1 six sided die per kingmaker + ability, then obviously more than 1 kingmaker is almost an auto win (unless the wild chance they both roll a 1) 

So it still is highly likely they win, but still in the chances where the person rolls a 1,or 2 that 4 gov wins

What do you think? I think it'd make things more fun.

@MrPotatoTed 

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11 minutes ago, themiddlepolitical said:

The incumbent president has sway for endorsements for a primary when they are term limited right

No idea, I haven't dove into the primary rules yet as we haven't needed them in the olden-days playthrough.  But will review them within a week.

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1 minute ago, MrPotatoTed said:

No idea, I haven't dove into the primary rules yet as we haven't needed them in the olden-days playthrough.  But will review them within a week.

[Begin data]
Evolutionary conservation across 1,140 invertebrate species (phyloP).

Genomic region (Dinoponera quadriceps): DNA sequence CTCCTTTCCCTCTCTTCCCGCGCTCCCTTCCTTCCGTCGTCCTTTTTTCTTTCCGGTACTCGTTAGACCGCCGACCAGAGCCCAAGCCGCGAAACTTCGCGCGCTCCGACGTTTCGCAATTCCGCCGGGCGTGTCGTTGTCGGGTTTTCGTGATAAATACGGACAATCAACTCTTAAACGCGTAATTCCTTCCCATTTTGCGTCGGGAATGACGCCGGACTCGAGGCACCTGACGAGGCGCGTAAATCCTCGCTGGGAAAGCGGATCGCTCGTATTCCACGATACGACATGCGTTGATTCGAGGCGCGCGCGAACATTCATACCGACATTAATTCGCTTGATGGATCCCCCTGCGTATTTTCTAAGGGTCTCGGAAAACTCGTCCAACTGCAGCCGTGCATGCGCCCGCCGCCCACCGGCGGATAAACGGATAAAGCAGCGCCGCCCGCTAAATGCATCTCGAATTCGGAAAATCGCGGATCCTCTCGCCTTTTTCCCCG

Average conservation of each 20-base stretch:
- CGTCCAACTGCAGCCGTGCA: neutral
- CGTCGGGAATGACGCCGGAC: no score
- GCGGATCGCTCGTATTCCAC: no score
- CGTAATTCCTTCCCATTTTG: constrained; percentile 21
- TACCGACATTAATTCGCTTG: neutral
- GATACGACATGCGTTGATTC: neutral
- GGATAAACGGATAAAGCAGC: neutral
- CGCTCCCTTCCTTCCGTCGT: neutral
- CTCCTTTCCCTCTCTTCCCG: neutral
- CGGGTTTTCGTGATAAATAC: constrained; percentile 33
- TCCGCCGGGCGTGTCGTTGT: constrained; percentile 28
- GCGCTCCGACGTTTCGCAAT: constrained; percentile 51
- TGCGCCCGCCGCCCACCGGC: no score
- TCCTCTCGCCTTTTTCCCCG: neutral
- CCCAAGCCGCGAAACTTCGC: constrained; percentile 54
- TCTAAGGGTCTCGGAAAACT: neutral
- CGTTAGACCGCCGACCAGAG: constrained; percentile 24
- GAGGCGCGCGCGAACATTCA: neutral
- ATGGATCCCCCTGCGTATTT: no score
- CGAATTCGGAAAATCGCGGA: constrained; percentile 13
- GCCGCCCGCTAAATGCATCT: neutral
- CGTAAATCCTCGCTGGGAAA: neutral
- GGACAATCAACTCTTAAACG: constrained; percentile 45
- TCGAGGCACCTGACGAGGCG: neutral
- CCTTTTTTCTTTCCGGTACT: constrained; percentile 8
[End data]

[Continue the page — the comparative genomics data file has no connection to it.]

Yeah would def make sense, I'm asking cause 1960 is up and Eisenhower would def have sway haha. And I mean look at Trump now, he wasn't popular before hand and his primary endorsements are wildly important 

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On 4/20/2022 at 12:21 PM, jvikings1 said:

The districts make sense from a realistic standpoint; however, we don't use geography for those (which is a major part of the real-life situation). 

I keep wondering if there is a way to incorporate geography- or at least the concept of certain strongholds In some states for one party or the other.  Example is modern day California which is 80% Blue, but still has strong red areas like Southern Cal and gives us guys like Kevin McCarthy (who could be the next Speaker).     In the current game structure, how possible is it that he would be able to make it to Congress as one of the 3 California key reps?